Typically, engine generator set auxiliary equipment is powered from the output of the engine generator set. Accordingly, electrical equipment such as pump motors operate at the frequency that the engine generator set is designed to operate. Furthermore, mechanical components coupled to electric motors are sized to accommodate the output power levels of the electric motors to which the mechanical component is coupled.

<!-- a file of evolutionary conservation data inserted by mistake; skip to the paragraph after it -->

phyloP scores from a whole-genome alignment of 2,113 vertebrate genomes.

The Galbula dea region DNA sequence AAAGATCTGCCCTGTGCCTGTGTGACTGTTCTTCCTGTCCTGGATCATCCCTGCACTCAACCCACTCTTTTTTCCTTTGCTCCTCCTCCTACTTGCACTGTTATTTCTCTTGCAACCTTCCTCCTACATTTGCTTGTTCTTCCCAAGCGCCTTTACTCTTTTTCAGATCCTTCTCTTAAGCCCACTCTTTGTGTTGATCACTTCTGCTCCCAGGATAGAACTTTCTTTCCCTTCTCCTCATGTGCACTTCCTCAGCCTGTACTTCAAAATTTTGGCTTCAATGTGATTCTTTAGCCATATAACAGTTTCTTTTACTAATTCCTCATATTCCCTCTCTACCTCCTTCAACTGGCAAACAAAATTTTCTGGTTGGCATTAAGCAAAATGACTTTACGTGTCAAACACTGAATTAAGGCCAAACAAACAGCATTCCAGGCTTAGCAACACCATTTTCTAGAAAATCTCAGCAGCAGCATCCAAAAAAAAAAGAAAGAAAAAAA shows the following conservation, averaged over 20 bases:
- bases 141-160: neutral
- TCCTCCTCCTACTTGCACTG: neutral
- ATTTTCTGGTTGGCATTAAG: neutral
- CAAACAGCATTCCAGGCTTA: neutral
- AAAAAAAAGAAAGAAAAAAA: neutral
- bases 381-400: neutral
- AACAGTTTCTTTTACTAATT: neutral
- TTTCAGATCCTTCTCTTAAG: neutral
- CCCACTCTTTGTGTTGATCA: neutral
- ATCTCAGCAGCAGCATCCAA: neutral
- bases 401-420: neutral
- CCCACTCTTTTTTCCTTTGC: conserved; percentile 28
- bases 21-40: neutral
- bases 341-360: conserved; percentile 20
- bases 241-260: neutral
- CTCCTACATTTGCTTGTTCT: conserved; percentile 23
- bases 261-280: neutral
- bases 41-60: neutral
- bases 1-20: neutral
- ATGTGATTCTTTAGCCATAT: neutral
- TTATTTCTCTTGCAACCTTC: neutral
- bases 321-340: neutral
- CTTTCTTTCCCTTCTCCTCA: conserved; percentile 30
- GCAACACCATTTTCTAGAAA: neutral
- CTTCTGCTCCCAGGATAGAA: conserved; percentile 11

Voltage regulators are typically designed to operate with a variety of different engine generator sets with a wide range of capabilities. Thus, a particular engine generator set, may not be capable of operating at all voltage choices available on the voltage regulator. The engine generator set also may not be able to meet the same power rating at one voltage as it can at a different voltage. In addition to setting the engine and voltage ratings for a particular application, relays and other protective devices contained in the engine generator set control system will need to be reset or replaced when the operation of the engine generator set is to be changed from one frequency to another. Protective relaying, such as over and under voltage relays and over and under frequency relays, disconnects a load, shuts down the engine, prevents excitation of the generator or protects the engine generator set in some other manner if a condition that could cause damage to the engine generator set is detected. For example, if the voltage exceeds the acceptable rating and the engine generator set has an overvoltage relay, the relay may trip a circuit breaker and disconnect the load, thus preventing damage to both the generator and the load. Relays must be set correctly to operate. For example, the voltage level at which the overvoltage relay will trip a circuit breaker is typically set manually.